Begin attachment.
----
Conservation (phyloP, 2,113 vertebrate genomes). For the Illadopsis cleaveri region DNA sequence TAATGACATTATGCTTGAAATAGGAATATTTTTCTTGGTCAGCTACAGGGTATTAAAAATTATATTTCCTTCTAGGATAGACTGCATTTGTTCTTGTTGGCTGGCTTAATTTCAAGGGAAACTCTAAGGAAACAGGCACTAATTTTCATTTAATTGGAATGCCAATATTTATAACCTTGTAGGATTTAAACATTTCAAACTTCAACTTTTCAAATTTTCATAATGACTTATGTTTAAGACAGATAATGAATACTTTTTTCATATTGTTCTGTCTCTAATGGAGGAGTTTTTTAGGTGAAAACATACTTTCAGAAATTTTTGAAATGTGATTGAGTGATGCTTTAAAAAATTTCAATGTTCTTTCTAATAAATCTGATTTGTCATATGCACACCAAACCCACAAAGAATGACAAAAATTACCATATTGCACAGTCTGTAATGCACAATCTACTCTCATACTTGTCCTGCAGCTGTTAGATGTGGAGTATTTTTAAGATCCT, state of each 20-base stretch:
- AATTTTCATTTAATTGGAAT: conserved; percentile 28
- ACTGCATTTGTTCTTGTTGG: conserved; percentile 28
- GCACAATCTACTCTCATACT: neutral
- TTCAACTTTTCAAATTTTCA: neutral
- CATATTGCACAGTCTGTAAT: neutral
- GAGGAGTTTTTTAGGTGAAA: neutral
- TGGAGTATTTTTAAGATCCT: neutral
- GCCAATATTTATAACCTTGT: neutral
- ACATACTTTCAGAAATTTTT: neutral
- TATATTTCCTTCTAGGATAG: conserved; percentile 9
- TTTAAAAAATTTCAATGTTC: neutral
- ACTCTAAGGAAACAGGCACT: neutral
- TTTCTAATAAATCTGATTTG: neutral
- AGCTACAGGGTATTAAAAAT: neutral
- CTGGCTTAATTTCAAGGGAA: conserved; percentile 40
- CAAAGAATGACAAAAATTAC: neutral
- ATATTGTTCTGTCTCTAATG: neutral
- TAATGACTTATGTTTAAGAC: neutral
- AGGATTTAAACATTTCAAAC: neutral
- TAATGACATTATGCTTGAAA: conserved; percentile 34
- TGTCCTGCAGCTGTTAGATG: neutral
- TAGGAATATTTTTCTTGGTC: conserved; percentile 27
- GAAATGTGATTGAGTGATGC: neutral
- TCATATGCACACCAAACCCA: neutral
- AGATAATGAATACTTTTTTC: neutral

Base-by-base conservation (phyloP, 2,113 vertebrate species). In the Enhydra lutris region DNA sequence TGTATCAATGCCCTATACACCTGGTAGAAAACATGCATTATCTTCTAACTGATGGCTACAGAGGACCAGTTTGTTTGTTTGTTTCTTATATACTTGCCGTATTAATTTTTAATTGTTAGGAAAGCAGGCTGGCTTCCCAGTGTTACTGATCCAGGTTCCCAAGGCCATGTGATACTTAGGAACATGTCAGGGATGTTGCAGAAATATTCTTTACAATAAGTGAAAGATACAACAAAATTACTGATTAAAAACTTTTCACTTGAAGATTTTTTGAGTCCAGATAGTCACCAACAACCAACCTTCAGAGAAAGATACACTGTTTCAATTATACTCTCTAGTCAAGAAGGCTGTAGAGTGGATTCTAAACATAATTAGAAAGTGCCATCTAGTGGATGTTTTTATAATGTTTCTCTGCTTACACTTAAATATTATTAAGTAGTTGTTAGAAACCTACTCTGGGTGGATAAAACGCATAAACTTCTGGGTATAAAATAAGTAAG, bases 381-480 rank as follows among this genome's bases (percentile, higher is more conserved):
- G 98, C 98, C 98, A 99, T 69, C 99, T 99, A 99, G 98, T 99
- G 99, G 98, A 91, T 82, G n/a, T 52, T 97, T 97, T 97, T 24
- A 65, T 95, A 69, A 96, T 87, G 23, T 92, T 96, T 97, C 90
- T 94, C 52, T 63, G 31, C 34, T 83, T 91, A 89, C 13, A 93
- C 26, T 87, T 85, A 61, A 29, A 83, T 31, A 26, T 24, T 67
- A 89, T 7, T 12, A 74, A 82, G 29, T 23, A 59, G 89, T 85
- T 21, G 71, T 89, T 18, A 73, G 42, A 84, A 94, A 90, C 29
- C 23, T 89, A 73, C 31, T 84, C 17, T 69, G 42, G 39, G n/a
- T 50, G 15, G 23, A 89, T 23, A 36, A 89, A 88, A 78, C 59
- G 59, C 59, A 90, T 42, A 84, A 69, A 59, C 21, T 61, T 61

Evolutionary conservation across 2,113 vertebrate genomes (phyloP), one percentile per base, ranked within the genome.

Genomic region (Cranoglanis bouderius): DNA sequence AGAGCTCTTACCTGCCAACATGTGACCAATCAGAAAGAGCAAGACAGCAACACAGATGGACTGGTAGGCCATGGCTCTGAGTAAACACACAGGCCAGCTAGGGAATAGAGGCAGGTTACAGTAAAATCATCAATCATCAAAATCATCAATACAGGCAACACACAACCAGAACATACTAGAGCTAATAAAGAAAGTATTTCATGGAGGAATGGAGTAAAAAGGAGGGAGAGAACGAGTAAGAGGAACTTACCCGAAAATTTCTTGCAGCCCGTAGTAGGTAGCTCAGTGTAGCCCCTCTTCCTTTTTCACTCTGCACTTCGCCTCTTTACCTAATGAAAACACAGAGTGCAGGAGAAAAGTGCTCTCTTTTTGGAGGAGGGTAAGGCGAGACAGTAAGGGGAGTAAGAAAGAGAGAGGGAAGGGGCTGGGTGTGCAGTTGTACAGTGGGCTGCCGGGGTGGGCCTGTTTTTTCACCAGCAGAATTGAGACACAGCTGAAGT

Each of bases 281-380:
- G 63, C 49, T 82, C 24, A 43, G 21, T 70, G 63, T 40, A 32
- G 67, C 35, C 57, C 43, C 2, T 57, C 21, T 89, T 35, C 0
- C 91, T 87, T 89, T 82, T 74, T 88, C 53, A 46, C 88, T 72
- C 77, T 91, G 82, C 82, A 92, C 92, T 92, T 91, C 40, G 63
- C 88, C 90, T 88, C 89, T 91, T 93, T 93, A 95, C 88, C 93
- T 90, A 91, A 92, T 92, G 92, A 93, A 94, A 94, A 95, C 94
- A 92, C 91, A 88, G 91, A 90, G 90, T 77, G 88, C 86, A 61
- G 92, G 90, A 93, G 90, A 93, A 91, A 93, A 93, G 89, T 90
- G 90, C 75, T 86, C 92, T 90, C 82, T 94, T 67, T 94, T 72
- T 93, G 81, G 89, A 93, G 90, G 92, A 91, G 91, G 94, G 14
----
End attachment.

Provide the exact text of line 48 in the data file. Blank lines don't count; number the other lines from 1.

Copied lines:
- G 92, G 90, A 93, G 90, A 93, A 91, A 93, A 93, G 89, T 90